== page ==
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Welcome, this is Shujie Wu (吴姝杰).

I am a Ph.D. candidate in Economics at the Chinese University of Hong Kong (CUHK). My research interests lie in the broad topic of the International Economy, including International Finance and Trade.

Currently, I am working on research projects related to foreign direct investment(FDI) and the role of financial friction on development.

I will be on the Econ Job Market during the 2022-23 academic year. 

Profile: About Me


FIEs and the Transmission of Global Financial Uncertainty: Evidence from China

Journal of Financial and Quantitative Analysis, forthcoming. (with Haichun Ye)

Download Here: [PDF]

Featured as VoxChina column, July 2021.

Abstract: This paper provides micro-level evidence for the role of foreign-invested enterprises (FIEs) in the cross-border transmission of global financial uncertainty shocks. Using Chinese firm-level data, we find that rising uncertainty has a significantly larger contractionary effect on real investment for FIEs than their local counterparts. This effect is more pronounced for firms with greater investment irreversibility or higher external finance dependence. The contractionary effect is mainly driven by downside uncertainty, while upside uncertainty is modestly expansionary. Moreover, we find similar effects on other firm-level performance and also a spillover effect to local private firms with FIEs concentrated in the downstream.

Profile: Projects

Job Market Paper

Financial Spillovers of Foreign Direct Investment: Evidence from China

(with Haoyuan Ding, Shu Lin, and Haichun Ye)

Download Here: [PDF]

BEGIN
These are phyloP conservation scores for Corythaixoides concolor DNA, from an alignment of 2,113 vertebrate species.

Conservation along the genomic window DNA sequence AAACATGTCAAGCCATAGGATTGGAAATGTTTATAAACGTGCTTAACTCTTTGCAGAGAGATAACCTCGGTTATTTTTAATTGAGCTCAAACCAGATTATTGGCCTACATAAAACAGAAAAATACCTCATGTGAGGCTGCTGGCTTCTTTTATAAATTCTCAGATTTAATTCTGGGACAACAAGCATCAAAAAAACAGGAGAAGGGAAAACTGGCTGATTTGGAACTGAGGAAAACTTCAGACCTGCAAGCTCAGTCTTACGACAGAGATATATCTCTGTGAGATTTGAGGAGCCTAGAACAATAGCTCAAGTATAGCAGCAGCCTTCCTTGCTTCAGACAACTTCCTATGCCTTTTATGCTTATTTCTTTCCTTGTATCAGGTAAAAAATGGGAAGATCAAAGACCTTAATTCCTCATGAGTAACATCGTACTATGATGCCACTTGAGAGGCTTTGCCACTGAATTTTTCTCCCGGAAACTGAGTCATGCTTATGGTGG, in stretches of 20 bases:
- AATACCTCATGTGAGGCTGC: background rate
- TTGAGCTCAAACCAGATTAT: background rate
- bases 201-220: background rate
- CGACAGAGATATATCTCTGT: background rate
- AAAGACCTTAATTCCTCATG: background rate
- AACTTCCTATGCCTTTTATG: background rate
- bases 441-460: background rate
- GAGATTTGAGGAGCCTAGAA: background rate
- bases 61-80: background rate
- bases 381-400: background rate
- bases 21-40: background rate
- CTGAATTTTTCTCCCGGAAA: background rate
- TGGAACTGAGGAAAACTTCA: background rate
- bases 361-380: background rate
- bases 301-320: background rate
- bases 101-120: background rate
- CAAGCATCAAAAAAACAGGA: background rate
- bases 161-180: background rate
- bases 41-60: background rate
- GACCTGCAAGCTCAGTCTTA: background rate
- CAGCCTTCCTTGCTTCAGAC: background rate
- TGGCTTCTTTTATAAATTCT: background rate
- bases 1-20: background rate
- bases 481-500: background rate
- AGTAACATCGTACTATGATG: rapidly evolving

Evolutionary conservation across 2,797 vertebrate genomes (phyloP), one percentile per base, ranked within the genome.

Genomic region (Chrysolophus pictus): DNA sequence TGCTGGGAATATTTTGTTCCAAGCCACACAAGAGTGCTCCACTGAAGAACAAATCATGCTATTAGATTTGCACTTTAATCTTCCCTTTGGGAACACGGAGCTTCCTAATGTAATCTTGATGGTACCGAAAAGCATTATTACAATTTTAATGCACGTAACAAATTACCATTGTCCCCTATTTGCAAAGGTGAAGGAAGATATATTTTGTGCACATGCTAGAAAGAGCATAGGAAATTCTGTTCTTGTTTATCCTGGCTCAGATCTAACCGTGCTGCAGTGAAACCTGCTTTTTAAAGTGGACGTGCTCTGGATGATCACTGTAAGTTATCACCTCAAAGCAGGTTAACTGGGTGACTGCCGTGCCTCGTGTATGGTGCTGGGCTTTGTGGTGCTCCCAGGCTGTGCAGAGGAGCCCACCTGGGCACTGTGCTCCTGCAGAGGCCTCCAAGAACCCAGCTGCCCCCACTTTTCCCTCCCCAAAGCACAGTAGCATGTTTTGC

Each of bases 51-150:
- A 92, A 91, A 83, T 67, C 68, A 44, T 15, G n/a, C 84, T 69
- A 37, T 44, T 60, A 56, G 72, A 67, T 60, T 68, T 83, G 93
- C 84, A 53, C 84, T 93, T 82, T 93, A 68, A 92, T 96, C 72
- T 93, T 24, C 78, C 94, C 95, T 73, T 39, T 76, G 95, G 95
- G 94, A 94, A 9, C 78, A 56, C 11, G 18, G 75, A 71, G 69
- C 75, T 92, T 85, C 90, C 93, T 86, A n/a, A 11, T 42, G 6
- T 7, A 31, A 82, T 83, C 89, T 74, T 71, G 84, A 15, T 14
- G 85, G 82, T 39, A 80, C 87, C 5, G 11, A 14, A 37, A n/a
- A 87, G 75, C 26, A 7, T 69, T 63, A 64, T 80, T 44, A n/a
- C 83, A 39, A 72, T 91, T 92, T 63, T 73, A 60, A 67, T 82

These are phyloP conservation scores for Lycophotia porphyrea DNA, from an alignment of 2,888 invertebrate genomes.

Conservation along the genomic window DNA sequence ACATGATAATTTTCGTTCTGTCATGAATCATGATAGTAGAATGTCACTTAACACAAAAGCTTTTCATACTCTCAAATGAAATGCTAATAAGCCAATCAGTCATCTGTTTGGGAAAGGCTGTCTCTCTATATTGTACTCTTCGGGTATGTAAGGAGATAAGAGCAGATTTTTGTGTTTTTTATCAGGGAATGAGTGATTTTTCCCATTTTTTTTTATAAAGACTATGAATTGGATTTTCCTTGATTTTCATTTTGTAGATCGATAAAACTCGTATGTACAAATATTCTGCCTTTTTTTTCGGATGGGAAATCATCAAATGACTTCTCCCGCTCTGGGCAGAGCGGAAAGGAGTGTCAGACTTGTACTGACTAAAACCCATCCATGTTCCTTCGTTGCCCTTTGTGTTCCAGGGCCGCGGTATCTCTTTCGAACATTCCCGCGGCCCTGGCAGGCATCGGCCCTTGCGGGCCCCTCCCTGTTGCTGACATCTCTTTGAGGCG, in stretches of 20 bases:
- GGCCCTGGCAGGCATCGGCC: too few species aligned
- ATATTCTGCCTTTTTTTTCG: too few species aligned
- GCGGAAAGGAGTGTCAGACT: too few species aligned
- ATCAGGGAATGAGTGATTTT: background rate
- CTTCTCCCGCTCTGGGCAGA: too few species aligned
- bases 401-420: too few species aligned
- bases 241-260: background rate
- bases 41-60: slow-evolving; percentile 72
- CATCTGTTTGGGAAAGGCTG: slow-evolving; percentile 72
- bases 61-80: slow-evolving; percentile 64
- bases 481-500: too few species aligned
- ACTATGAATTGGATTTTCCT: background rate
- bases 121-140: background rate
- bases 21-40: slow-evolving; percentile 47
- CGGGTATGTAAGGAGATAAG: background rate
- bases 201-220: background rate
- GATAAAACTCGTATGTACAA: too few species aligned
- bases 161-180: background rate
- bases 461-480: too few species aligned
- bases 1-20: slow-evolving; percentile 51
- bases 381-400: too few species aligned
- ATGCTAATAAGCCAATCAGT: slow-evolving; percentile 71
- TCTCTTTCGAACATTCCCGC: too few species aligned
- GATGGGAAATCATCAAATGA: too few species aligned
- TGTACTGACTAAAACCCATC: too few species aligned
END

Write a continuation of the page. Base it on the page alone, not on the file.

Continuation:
Abstract: We study the financial spillovers of Foreign Direct Investment (FDI) to local suppliers through a trade credit channel and a bank loan channel. Using rich Chinese firm-level data, we provide robust evidence that a great concentration of FDI in downstream industries substantially reduces local suppliers’ trade credit provision and improves their access to bank loans, especially unsecured loans. A variety of empirical strategies suggest that the effects are causal. Furthermore, the beneficial bank loan effect is particularly marked for local suppliers facing severe information friction. We also use supplier-customer links to provide additional evidence for FDI’s financial spillovers.

Profile: Projects

Teaching Assistant at CUHK

Postgraduate Course

  • ECON 5211: Econometrics Analysis and Application​​

Undergraduate Course

  • ​GLEF 4010: China and Global Economy​​

  • GLEF 3020: Global and Regional Economic Integration​​

  • ECON 2021: Basic Macroeconomics​​

  • ECON 1510: Perspective in Economics​

Profile: Experience
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